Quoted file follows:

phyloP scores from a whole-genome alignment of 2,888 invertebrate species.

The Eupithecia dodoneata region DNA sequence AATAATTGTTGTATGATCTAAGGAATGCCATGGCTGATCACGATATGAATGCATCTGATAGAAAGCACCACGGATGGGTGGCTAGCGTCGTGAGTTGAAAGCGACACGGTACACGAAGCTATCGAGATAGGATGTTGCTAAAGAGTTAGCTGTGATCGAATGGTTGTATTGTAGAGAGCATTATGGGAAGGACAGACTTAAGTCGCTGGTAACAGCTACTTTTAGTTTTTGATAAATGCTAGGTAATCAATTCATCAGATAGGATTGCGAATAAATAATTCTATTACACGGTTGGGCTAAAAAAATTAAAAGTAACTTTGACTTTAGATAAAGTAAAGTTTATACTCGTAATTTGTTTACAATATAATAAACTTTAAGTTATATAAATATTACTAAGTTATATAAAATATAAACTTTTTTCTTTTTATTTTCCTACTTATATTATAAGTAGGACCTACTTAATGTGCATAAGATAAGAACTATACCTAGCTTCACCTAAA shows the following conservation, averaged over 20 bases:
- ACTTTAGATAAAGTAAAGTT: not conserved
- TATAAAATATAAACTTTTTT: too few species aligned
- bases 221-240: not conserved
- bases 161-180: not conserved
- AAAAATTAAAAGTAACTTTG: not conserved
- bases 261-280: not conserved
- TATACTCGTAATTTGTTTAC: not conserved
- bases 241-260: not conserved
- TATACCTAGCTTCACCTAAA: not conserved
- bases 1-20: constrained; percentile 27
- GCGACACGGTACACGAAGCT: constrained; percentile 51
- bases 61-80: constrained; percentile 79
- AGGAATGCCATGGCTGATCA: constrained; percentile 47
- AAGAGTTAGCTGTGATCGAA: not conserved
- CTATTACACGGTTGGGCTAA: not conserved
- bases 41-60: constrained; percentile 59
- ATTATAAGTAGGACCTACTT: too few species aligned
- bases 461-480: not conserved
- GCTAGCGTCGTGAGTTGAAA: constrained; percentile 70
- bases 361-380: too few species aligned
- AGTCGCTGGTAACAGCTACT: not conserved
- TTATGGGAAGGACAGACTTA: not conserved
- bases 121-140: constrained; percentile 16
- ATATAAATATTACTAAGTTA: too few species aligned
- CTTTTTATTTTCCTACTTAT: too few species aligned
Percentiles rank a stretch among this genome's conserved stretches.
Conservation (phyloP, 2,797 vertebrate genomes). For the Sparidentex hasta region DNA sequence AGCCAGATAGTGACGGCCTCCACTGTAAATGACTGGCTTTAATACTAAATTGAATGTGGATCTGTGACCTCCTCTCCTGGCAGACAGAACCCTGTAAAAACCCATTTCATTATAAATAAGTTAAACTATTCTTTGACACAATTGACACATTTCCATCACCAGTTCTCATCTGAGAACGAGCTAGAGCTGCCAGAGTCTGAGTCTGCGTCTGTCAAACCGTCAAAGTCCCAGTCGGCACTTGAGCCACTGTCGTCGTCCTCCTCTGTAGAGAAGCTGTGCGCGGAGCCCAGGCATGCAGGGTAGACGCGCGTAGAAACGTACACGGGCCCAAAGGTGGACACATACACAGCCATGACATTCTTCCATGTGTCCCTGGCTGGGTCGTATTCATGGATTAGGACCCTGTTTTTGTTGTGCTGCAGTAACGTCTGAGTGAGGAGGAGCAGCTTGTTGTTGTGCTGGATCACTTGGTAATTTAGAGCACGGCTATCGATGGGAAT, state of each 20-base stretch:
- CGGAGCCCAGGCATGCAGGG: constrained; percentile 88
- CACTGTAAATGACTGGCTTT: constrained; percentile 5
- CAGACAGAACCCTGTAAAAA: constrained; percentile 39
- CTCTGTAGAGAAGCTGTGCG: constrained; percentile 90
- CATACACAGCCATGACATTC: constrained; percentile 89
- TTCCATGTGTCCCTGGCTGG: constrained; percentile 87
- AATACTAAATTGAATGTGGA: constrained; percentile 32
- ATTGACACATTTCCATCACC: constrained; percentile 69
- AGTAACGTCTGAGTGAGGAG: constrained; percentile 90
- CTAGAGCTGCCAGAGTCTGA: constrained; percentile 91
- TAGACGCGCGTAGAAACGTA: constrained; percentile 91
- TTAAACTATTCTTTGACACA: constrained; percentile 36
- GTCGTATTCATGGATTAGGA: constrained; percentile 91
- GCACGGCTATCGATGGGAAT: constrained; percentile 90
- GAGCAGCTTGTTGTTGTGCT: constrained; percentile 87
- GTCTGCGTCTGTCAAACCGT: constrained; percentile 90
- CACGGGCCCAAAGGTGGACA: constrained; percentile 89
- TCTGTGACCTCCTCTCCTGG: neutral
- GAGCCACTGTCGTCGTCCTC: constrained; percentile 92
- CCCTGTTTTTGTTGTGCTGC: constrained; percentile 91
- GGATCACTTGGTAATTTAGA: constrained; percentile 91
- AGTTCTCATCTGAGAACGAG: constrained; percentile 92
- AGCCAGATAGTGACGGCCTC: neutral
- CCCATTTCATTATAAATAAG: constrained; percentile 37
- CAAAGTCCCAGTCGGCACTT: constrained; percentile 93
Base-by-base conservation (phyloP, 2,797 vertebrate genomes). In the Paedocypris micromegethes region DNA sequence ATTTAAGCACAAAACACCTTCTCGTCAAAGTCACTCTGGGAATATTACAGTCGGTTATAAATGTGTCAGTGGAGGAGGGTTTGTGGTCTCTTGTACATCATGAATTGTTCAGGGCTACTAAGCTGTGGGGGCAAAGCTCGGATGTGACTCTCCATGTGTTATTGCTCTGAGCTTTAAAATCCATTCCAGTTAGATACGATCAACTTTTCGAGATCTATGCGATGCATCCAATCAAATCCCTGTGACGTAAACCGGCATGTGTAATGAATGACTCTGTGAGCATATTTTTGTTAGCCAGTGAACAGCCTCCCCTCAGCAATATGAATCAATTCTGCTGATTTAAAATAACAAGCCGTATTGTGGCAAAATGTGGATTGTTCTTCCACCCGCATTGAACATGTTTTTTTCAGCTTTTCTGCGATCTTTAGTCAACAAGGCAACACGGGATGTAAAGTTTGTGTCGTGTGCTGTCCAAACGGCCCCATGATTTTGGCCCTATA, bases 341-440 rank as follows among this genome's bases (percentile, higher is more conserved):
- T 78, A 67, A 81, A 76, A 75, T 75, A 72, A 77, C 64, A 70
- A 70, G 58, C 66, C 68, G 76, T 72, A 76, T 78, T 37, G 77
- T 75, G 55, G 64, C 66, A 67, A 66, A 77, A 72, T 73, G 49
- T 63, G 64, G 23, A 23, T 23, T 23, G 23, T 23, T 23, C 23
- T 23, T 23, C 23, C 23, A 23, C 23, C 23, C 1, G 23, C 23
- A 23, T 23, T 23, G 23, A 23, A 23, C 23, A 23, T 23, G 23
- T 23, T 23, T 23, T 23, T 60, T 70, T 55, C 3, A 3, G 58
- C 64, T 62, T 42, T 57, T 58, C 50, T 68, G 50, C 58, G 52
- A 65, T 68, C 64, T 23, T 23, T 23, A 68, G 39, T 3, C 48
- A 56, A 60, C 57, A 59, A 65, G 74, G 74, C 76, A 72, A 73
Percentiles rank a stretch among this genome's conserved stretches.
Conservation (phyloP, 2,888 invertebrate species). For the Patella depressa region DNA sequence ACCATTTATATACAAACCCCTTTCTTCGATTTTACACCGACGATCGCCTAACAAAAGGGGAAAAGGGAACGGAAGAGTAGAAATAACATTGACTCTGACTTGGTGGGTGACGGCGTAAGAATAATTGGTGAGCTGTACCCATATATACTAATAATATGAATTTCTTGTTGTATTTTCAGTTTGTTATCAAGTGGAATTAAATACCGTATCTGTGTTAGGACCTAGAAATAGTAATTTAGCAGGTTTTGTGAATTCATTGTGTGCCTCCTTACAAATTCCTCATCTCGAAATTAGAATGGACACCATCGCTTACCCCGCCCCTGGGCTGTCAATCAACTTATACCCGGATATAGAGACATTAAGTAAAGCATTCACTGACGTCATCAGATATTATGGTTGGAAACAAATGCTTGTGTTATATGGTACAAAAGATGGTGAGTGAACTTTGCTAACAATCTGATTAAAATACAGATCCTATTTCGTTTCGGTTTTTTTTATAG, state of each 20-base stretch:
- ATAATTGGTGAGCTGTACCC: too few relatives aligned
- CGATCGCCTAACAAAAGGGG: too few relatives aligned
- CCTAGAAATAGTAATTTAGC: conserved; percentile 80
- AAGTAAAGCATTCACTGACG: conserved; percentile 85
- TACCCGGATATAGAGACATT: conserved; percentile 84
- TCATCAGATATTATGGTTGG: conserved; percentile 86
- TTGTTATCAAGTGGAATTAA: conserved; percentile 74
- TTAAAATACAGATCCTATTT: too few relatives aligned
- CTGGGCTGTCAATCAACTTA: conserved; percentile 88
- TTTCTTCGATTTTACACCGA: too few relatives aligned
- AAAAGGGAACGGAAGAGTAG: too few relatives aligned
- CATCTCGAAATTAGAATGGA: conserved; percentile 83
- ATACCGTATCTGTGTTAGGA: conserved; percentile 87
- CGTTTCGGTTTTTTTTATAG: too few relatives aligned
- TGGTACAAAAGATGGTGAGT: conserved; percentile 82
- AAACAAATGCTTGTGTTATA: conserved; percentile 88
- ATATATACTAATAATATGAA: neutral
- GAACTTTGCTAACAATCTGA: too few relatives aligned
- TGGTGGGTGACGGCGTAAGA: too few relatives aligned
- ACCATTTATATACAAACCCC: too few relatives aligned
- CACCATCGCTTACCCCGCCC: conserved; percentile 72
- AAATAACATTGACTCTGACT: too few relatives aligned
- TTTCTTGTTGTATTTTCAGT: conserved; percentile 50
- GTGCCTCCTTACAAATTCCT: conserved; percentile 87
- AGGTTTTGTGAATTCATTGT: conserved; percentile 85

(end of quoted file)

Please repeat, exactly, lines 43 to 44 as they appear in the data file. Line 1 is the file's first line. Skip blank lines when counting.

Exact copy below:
- GCACGGCTATCGATGGGAAT: constrained; percentile 90
- GAGCAGCTTGTTGTTGTGCT: constrained; percentile 87